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Posted September 5, 2015 by admin in Patagonia Product Reviews
 
 

Patagonia Fly Fishing Wader Task Force

Patagonia Fishing Waders Seeking Perfection

Some anglers are always looking for trouble. You know the type: Every conversation starts with “Hey, I heard about this spot” and the thornier the brush, the more barbed wire crawled through, the longer, rockier, more narrow the way the better the fishing’s going to be.

Patagonia Rio Gallegos Zip Front WadersSince 2014 a new attitude has developed at Patagonia and they have set out to build gear for these real world anglers who take their Patagonia Waders to hell and back. Patagonia has no control over the trouble they can get into, but what they can control is their real world production process to meet those demands. So now they take wader design from the field, then try to replicated that in production in a factory; exactly, consistently, each and every time.

Patagonia says waterproof breathable waders are one of the most complicated and technical pieces of gear that are built from fabric. The many stresses placed on waders in the field are matched in number by critical points during manufacture where weakness can occur.

Patagonia’s Wader Task Force team of in house quality experts, advanced R&D engineers, fabric developers and designers are dedicated to one ongoing task controlling and eliminating variation in the production process.

How does Patagonia do it? By leaving all assumptions at the door and testing, measuring and documenting everything. It’s an inquiry process that has brought significant changes to the way Patagonia thinks about product development and has materially changed the wader their waders are built.

Patagonia has now consolidated it’s production of the entire wader line to a single production facility. The wader task force’s testing numbers (tested off the shelf to failure, Patagonia and other brands) showed that the new factory, which had been making their simpler lightweight waders, was constructing a stronger, more consistent seam than the industry veterans including the factory that had been building the rest of their line for years.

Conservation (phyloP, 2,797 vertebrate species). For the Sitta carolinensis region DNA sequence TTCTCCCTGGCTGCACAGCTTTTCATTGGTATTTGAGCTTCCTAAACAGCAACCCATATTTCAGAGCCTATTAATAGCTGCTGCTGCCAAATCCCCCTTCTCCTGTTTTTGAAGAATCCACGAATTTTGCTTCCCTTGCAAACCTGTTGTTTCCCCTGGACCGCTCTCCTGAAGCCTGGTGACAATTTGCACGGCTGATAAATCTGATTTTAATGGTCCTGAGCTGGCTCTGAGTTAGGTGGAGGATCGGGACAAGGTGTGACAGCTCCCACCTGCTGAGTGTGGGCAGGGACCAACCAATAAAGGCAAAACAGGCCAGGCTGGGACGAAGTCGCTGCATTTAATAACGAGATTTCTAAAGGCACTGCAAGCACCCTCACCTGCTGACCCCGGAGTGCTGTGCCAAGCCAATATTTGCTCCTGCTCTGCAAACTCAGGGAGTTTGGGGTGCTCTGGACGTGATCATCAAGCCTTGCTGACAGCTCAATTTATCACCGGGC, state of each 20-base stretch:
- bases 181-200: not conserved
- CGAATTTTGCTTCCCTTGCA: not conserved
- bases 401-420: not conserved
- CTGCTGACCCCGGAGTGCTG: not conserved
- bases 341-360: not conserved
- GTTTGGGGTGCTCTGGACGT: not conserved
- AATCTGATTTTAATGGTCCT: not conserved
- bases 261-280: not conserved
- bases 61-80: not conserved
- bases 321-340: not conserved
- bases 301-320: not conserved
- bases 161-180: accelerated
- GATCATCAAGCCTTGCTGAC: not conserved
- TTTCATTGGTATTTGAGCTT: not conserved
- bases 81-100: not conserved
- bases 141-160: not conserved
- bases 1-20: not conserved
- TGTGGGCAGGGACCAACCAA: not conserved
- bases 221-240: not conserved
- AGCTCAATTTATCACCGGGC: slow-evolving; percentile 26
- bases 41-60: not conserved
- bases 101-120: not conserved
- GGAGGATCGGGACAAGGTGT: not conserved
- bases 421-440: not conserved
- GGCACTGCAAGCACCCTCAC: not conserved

I guess it all comes down to process and control. The new factory partnered with Patagonia on the process from the ground up the quality managers were in the factory outset; and weren’t struggling to teach an old dog new tricks.

Now standard operating procedures are clearly communicated at every workstation. Updated machines and attachments at the facility are more precise controlled: temperature settings are checked and maintained consistently throughout the day; sewing machines with automatic trimmers accurately maintain seam allowances; seam tape is centered by laser; air testing is followed up by visual check and every step is documented and tracked to the individual wader with a unique Wader Task Force serial number that links to the data about the making of that particular pair.

The entire Patagonia Wader Task Force process is informing the product development cycle with higher benchmarks for durability and quality. When new Patagonia Wader materials and designs are considered, they must meet or exceed the high water mark. The ongoing Wader Task Force process has no finish line; a system of improvement and data driven feedback that is moving the Patagonia Waders toward a perfect 10 product, without heading off into the weeds.

Look for the Patagonia 2016 wader line to meet or exceed that perfection.

To shop for Patagonia Fishing Waders click here.

 


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